By 1408, the Empire was ascendant in Europe. But the Empire’s strength was in it’s people. How united were they?
In the East and on the Italian peninsula Greek was the dominant language. There were a few isolated locations that still spoke Armenian or Arabic survived, but these were minor.
In Africa west of Egypt, Arabic was the common language, with Greek rapidly spreading in popularity. Along the coast of Iberia, Arabic was also spoken along with the Spanish derivatives of Latin.
In the shadows of the Alps and in France, various doggerel versions of Latin (Italian, Occitan, Frankish, Norman) were spoken. Though Greek was also rapidly spreading through the French interior.
The peoples of Brittany still spoke a Celtic variant.
The course of the Empire would also be determined by its rulers.
Egypt had long been a united member of the Empire, along with Jerusalem-Syria. The latter was in the midst of a civil war at the time of the reforms.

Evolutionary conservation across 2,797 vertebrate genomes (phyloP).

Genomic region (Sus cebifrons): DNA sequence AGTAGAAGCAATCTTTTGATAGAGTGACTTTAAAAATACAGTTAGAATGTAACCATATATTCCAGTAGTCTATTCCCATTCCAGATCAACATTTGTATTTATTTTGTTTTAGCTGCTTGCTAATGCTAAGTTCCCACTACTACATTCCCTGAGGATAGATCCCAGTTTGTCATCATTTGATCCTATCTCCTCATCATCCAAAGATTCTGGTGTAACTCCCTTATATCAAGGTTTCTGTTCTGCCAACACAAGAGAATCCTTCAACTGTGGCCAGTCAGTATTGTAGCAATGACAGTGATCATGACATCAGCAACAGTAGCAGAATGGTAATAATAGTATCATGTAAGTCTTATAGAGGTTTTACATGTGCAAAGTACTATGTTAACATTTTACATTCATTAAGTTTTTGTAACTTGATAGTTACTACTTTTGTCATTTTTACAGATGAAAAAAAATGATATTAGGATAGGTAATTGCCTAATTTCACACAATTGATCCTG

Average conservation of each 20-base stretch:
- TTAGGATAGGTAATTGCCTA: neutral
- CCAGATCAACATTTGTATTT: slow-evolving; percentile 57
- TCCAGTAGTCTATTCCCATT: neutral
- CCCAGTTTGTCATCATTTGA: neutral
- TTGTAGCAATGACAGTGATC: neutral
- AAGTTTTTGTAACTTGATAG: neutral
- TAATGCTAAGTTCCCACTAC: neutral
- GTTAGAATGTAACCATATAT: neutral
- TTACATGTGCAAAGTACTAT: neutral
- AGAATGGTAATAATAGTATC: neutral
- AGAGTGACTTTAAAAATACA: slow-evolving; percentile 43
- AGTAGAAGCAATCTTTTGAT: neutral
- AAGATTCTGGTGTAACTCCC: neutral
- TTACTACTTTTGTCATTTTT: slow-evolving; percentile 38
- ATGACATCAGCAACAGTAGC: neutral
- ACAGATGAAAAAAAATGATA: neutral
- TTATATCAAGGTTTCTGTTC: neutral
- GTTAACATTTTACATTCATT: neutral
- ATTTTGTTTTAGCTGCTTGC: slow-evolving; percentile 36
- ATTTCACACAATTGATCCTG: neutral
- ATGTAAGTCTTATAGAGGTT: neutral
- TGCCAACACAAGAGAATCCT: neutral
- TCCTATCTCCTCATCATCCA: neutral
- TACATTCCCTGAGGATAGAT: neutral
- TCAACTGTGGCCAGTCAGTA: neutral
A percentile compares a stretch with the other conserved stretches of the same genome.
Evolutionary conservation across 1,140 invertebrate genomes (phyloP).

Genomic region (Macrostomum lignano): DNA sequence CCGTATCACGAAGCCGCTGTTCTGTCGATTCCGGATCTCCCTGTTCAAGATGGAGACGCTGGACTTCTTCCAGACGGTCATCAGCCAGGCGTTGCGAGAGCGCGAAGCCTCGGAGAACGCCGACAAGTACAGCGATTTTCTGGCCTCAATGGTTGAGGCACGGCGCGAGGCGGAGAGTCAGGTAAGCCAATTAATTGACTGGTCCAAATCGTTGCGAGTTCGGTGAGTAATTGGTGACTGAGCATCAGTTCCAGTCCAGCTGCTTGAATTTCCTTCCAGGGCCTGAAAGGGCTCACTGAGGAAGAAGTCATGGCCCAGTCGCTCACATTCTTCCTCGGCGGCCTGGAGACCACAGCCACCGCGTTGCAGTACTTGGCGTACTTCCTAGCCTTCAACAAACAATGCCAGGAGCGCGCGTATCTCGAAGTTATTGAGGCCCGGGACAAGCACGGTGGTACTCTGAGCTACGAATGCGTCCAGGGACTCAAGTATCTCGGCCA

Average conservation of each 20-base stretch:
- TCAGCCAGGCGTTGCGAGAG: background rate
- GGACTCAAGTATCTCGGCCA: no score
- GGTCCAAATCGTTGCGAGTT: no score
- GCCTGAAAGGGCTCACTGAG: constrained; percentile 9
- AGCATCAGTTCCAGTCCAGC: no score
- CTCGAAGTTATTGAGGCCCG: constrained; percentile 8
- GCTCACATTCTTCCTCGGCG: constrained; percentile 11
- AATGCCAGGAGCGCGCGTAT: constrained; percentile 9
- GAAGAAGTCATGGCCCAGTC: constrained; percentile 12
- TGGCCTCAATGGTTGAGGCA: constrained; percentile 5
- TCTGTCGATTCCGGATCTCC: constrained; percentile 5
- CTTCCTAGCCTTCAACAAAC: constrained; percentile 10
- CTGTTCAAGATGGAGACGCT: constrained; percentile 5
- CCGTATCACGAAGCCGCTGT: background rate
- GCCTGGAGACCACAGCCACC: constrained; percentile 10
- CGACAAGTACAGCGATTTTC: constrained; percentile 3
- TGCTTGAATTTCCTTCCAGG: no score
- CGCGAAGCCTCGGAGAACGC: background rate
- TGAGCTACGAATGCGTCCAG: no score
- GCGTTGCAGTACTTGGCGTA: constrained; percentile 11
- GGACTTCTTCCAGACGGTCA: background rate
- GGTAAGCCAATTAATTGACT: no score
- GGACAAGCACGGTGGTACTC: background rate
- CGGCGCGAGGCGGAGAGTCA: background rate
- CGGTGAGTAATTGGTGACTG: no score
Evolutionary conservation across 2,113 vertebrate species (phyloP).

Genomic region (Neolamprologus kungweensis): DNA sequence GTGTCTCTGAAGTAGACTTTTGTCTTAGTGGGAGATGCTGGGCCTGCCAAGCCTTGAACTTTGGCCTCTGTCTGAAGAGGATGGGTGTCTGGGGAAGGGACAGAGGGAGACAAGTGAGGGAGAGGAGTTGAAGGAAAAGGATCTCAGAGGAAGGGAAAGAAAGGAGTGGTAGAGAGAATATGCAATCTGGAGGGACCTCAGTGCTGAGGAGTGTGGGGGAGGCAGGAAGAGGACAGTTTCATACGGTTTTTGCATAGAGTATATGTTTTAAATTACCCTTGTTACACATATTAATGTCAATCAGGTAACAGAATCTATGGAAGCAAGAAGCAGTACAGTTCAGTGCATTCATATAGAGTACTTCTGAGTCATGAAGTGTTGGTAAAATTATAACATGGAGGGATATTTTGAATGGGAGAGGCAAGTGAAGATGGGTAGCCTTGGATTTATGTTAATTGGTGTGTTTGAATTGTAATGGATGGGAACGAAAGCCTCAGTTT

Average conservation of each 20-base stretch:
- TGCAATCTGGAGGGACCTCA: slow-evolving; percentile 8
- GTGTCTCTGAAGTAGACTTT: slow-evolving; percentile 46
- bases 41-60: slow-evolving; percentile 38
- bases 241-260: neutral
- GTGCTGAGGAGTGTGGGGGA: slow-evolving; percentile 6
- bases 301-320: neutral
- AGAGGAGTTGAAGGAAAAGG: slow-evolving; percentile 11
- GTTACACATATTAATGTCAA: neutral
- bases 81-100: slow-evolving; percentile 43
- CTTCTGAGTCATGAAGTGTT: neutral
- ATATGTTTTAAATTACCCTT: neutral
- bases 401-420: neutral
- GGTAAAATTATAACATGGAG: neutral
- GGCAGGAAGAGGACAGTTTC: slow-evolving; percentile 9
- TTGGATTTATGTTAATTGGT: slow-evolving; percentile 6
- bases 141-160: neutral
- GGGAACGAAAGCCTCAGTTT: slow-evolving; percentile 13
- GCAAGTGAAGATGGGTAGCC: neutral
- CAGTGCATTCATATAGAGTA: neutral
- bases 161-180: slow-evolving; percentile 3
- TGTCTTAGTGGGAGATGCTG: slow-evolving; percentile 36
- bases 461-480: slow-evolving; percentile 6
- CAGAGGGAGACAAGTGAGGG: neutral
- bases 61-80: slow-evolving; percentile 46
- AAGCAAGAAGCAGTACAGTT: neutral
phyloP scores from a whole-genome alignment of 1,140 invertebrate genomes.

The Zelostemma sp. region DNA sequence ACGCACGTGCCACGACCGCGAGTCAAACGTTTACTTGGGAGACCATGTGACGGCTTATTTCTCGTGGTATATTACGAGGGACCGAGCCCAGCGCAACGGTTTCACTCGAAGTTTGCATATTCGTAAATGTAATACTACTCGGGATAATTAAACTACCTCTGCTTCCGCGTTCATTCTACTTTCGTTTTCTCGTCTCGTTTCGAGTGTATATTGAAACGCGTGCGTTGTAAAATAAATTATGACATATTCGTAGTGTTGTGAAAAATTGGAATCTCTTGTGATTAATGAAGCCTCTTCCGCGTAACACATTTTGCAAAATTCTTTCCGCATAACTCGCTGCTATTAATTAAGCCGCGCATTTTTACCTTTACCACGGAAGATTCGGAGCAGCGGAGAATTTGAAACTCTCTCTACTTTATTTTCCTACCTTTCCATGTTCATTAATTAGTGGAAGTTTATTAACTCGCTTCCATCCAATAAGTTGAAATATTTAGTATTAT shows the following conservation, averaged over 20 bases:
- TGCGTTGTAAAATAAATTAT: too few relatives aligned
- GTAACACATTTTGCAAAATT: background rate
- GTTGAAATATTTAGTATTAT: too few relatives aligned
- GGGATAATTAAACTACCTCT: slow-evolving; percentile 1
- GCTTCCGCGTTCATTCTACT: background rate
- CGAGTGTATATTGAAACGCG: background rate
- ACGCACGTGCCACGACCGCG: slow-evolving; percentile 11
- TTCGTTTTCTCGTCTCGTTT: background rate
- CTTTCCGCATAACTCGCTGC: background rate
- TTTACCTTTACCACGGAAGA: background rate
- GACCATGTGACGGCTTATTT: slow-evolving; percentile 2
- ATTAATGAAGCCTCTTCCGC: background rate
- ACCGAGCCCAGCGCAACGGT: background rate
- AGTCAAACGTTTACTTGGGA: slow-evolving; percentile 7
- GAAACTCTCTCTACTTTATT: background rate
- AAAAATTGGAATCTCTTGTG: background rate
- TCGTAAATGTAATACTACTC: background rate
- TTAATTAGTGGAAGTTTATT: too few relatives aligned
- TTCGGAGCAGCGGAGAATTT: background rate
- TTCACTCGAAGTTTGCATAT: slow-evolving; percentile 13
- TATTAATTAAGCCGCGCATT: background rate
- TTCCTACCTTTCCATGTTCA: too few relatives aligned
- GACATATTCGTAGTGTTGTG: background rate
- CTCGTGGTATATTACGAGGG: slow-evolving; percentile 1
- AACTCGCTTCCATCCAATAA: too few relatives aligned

Asia minor and environs had remained ruled by a series of dukes. Though some of the territory was also controlled by Egypt.
Most of Greece belonged to the Emperors, the rest ruled by Dukes.
Much of Bulgaria was also ruled by Sicily. The Balkan regions not controlled by Sicily were themselves small Kingdoms.
France and Italy were ruled by various Dukes.
Iberia had a King in Aragon, and Dukes ruling the southern coast.
Africa was ruled by various Dukes, with those in the western reaches expanding across the great deserts.